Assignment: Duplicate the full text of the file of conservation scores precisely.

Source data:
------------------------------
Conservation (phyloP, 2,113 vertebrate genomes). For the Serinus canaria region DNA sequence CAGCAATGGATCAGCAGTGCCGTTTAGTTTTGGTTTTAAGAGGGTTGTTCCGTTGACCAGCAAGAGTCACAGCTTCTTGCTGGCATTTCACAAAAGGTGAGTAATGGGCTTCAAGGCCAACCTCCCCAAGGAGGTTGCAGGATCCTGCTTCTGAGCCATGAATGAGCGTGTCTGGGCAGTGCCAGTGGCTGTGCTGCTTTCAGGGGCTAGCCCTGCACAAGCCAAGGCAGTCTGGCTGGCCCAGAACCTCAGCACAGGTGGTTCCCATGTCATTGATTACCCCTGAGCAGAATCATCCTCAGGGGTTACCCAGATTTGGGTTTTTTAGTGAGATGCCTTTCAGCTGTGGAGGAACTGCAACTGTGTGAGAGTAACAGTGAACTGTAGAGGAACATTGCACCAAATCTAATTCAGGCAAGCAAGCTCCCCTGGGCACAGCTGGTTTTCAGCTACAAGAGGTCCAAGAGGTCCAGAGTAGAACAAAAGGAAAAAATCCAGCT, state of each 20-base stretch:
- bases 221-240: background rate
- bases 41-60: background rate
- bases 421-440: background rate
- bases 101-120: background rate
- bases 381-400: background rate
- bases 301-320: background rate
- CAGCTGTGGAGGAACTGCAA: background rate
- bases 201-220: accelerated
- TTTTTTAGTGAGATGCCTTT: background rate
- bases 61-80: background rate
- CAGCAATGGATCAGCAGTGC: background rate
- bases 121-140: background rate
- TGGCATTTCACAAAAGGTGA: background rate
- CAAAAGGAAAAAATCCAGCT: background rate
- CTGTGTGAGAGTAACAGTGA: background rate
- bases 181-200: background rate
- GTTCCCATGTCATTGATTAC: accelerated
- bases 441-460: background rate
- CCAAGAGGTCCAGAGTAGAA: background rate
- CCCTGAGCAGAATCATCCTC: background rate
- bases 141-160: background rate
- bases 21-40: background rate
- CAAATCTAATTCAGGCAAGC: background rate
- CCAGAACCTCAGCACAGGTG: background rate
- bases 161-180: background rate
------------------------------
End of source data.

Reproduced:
Conservation (phyloP, 2,113 vertebrate genomes). For the Serinus canaria region DNA sequence CAGCAATGGATCAGCAGTGCCGTTTAGTTTTGGTTTTAAGAGGGTTGTTCCGTTGACCAGCAAGAGTCACAGCTTCTTGCTGGCATTTCACAAAAGGTGAGTAATGGGCTTCAAGGCCAACCTCCCCAAGGAGGTTGCAGGATCCTGCTTCTGAGCCATGAATGAGCGTGTCTGGGCAGTGCCAGTGGCTGTGCTGCTTTCAGGGGCTAGCCCTGCACAAGCCAAGGCAGTCTGGCTGGCCCAGAACCTCAGCACAGGTGGTTCCCATGTCATTGATTACCCCTGAGCAGAATCATCCTCAGGGGTTACCCAGATTTGGGTTTTTTAGTGAGATGCCTTTCAGCTGTGGAGGAACTGCAACTGTGTGAGAGTAACAGTGAACTGTAGAGGAACATTGCACCAAATCTAATTCAGGCAAGCAAGCTCCCCTGGGCACAGCTGGTTTTCAGCTACAAGAGGTCCAAGAGGTCCAGAGTAGAACAAAAGGAAAAAATCCAGCT, state of each 20-base stretch:
- bases 221-240: background rate
- bases 41-60: background rate
- bases 421-440: background rate
- bases 101-120: background rate
- bases 381-400: background rate
- bases 301-320: background rate
- CAGCTGTGGAGGAACTGCAA: background rate
- bases 201-220: accelerated
- TTTTTTAGTGAGATGCCTTT: background rate
- bases 61-80: background rate
- CAGCAATGGATCAGCAGTGC: background rate
- bases 121-140: background rate
- TGGCATTTCACAAAAGGTGA: background rate
- CAAAAGGAAAAAATCCAGCT: background rate
- CTGTGTGAGAGTAACAGTGA: background rate
- bases 181-200: background rate
- GTTCCCATGTCATTGATTAC: accelerated
- bases 441-460: background rate
- CCAAGAGGTCCAGAGTAGAA: background rate
- CCCTGAGCAGAATCATCCTC: background rate
- bases 141-160: background rate
- bases 21-40: background rate
- CAAATCTAATTCAGGCAAGC: background rate
- CCAGAACCTCAGCACAGGTG: background rate
- bases 161-180: background rate